The dangers of an Environment Agency inspection

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The recent Court of Appeal decision in R (on the Application of the Environment Agency) v Lawrence 2020 is a timely reminder for all businesses to be wary of the Environment Agency inspection regime. 

What happened?

The Court of Appeal has again reminded us all that even when the sentencing guidelines suggest a lower penalty, a judge has the power to uplift the severity of the sentence if considered appropriate. This is the case even if there is an agreement between the prosecution and defence about how the case should be sentenced. 

Why does it matter?

It highlights that once you are prosecuted, the outcome achieved can be outside the realm of what is predicted. Any form of court process is risky  and it is best to invest as much as you can in pro-active steps to avoid falling foul of the regulators and if you are under investigation to try and persuade the regulator to withdraw the proceedings. 

What were the key facts?

The defendant was an operations director (and technically competent person) at a waste recycling facility. The business suffered two very large fires in 2012 and 2013. 

In the original trial, the EA stated that the operations director had failed to heed the warnings given by visiting inspectors, the fire authority, and insurance risk assessor. It was argued that this failure led to the outbreak of a self-heating fire, which raged across the site for several weeks. 

After the first fire, the EA had permitted the company to continue trading and offered additional advice and guidance, which failed to be followed by the business. It was alleged this inaction led to the second fire breaking out in 2013. This second fire put the company out of business and left the EA and local authority with an expensive clean-up operation.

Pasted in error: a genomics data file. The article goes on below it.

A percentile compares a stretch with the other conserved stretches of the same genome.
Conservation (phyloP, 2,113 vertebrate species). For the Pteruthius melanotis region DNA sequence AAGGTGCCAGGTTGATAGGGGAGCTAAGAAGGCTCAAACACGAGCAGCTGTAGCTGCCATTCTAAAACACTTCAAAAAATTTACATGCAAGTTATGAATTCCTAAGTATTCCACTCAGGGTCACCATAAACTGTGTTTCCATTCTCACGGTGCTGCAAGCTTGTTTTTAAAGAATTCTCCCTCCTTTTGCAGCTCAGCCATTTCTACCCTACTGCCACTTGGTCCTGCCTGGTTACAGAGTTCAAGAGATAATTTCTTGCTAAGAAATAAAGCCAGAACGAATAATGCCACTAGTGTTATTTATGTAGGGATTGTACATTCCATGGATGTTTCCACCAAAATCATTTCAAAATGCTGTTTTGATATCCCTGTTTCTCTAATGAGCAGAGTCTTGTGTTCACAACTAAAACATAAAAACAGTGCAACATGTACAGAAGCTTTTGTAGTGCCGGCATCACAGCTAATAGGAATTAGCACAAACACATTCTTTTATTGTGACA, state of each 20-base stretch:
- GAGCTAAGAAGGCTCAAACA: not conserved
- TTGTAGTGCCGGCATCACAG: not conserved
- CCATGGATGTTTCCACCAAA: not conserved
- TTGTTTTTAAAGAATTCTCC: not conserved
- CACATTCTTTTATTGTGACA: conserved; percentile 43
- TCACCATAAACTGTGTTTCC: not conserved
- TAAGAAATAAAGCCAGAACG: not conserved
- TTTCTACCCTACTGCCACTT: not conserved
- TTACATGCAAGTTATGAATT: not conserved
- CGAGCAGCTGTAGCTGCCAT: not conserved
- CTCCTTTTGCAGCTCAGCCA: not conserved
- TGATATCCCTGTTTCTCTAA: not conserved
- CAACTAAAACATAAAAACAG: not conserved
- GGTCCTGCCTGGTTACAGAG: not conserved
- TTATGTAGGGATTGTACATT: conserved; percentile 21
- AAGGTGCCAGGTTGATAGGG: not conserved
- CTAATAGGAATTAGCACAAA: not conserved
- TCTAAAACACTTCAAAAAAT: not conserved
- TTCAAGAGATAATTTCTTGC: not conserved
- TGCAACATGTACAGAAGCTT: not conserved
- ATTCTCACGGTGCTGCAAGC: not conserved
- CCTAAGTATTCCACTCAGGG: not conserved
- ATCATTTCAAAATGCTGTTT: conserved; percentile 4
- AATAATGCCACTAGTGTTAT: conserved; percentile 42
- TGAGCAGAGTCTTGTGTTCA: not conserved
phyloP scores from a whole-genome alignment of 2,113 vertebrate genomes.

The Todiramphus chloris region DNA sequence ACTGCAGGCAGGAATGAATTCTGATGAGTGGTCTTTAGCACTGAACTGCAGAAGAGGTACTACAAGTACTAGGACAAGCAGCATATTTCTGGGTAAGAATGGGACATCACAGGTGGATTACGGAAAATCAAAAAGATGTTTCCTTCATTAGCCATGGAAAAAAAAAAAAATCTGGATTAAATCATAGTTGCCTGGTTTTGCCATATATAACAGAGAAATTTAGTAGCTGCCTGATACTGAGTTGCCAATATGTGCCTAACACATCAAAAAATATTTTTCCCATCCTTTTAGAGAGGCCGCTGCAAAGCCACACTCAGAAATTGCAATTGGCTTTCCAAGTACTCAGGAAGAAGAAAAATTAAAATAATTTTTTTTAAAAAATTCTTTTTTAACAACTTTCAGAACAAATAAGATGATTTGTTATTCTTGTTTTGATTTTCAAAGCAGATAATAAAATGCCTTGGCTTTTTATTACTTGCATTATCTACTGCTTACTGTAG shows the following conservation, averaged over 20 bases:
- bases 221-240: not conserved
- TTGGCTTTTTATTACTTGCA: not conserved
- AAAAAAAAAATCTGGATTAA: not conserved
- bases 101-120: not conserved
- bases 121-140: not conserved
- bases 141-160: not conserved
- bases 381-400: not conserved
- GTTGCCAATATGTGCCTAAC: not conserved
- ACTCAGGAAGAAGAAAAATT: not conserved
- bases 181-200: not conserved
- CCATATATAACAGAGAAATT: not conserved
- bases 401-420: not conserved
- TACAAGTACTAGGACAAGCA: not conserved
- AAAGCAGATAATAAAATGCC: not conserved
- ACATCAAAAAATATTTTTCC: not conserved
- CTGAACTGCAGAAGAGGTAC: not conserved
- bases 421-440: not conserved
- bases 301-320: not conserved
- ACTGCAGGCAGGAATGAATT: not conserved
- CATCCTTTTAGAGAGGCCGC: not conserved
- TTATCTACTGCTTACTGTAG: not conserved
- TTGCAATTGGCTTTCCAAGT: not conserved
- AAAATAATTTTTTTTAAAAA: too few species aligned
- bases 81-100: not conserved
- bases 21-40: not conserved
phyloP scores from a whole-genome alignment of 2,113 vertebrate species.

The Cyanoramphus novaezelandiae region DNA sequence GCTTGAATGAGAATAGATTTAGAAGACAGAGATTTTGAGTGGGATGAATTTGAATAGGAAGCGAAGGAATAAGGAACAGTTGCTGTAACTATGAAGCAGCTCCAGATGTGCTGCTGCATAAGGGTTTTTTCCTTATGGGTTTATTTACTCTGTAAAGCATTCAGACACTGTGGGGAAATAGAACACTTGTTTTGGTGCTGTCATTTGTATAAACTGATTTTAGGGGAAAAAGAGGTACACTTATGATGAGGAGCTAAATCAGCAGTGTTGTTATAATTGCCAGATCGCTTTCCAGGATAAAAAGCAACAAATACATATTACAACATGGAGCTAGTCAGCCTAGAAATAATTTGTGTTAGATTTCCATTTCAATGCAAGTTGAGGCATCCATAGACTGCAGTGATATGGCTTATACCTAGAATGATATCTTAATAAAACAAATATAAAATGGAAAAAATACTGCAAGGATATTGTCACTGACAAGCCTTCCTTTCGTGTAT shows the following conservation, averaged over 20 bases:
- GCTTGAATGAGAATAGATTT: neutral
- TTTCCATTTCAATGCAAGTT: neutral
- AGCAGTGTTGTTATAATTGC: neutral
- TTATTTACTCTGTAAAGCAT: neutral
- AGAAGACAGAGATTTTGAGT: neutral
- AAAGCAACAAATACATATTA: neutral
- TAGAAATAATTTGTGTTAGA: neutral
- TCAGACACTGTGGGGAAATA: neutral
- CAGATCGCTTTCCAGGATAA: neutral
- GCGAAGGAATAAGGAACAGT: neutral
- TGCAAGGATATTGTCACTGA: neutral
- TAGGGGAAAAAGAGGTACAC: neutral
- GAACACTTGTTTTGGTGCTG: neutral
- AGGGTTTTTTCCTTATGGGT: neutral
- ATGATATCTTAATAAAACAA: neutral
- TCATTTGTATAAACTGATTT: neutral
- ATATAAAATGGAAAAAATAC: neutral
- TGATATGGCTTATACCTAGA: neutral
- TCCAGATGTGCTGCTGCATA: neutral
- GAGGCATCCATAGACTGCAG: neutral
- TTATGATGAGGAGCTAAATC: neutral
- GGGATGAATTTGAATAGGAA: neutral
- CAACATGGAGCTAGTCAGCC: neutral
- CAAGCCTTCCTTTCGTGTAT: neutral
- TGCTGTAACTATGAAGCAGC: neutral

The EA eventually decided to prosecute three of the directors. The operations and managing directors pleaded guilty in 2019. The final director was acquitted by a jury who found that he was not directly involved or responsible for his co-directors stewardship of operations.   


The operations director was sentenced to a 9-month prison sentence, suspended for a period of 2 years, a fine of £270, a costs order and had to complete 180 hours of unpaid work. In arriving at this conclusion, the judge was exercising his discretion to impose a heavier sentence than the sentencing guidelines recommendations. The operations director appealed on the basis the sentence was manifestly excessive and had failed to apply the sentencing guidelines correctly. The Court of Appeal disagreed and confirmed that it is entirely appropriate for a judge to step outside of the guidelines, where he or she considers it appropriate to do so based on the facts in front of the court. 


This latest judgment provides the clearest indication yet that sentencing guidelines are not to be considered a straitjacket, tying the hands of sentencing Judges in regulatory cases. Far from it, it appears that there is a wide range of judicial discretion in such matters and that each case will continue to be judged on its own merit.

Pauline Munro of Gateley’s regulatory department on considering the case said: 

“This is yet another example of the importance of obtaining sound legal advice if there is any disagreement with regulatory enforcement authorities at the inspection stage. Too many companies try to deal with adverse inspection findings themselves, only for it to unravel once the matter has passed the point of no return. This case represents the latest in a long line of decisions which show that even when the guidance suggests a lower penalty, it is by no means a guarantee.”

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